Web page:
Over the past two decades, UMBC and the National Security Agency (NSA) have developed a strong relationship, which has led to research, internship, and career opportunities for faculty, students, and alumni. UMBC is the first institution to be highlighted in NSA’s Featured School Series, which launched on September 4.
“UMBC’s long-standing partnership with NSA has provided valuable experiences for our students, faculty, and alumni to pursue internships, careers, and collaborative research opportunities,” said President Freeman Hrabowski. “Through this work we are helping to address the need for well-trained cyber professionals by creating a network of talented people to protect the state, nation, and world.”
More than 1100 NSA employees are UMBC alumni, including Darniet Jennings ‘98, M.S. ‘99, Ph.D. ‘03, information systems. Jennings continued his dissertation research when he took a job at NSA, where he developed a system to manage big data effectively, which was patented in 2010.
The opportunities at NSA include careers in a broad range of disciplines including cybersecurity, engineering, computer science, language, and biological and chemical sciences. Regina Hambleton ‘87, mathematics, has held a number of positions at NSA and is currently the Agency’s deputy director of Engagement and Policy. She began working at NSA while she was a student at UMBC, and participated in a program that allowed her to spend a semester at UMBC taking courses followed by a semester working at NSA.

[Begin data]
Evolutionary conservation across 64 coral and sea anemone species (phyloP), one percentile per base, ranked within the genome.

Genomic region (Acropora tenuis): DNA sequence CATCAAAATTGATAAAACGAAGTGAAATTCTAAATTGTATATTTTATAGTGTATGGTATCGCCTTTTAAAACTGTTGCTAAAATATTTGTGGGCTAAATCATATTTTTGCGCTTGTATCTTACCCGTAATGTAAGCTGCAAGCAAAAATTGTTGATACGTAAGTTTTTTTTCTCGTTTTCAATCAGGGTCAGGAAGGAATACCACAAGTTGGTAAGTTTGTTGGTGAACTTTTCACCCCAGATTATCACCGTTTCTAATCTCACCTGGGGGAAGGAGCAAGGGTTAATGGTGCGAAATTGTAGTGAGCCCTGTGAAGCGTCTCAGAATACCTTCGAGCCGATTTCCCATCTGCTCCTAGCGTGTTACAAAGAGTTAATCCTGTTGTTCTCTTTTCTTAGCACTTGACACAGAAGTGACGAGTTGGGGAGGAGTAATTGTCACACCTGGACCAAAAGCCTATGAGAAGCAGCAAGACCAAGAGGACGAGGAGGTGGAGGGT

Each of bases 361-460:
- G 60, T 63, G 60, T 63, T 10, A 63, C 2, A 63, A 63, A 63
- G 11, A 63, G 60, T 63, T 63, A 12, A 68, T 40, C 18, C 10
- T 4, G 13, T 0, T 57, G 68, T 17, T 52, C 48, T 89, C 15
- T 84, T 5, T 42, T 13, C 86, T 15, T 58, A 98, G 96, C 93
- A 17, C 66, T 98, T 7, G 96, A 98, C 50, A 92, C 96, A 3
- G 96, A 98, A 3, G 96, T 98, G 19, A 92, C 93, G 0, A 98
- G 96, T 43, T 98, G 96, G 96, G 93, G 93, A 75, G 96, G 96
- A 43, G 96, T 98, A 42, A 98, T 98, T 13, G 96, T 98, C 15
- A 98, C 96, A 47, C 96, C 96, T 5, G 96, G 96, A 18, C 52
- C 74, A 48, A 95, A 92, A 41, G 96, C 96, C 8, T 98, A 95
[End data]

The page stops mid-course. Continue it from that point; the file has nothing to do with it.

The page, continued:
The partnership between NSA and UMBC also helps prepare an increasing number of graduates for careers in cybersecurity-related fields, to protect the nation from cyber threats.
Charles Nicholas, professor of computer science and electrical engineering, is also highlighted in the Featured School Series campaign. He has spent two sabbaticals at NSA during his time at UMBC, and has mentored students who completed NSA internships, in addition to students who went on to pursue careers at NSA. Nicholas is interested in the intersection of cybersecurity and data science, and the tools that are used to compare malware specimens.
“There are so many opportunities in the intelligence community, including at NSA,” Nicholas says. “It is important for students interested in those careers to develop technical ability, as well as critical and creative thinking, and I enjoy the chance to help them grow those skills.”
For more information about the partnership, and a few UMBC alumni who work at NSA, visit the UMBC page on the NSA website.
Banner image by Marlayna Demond ’11 for UMBC.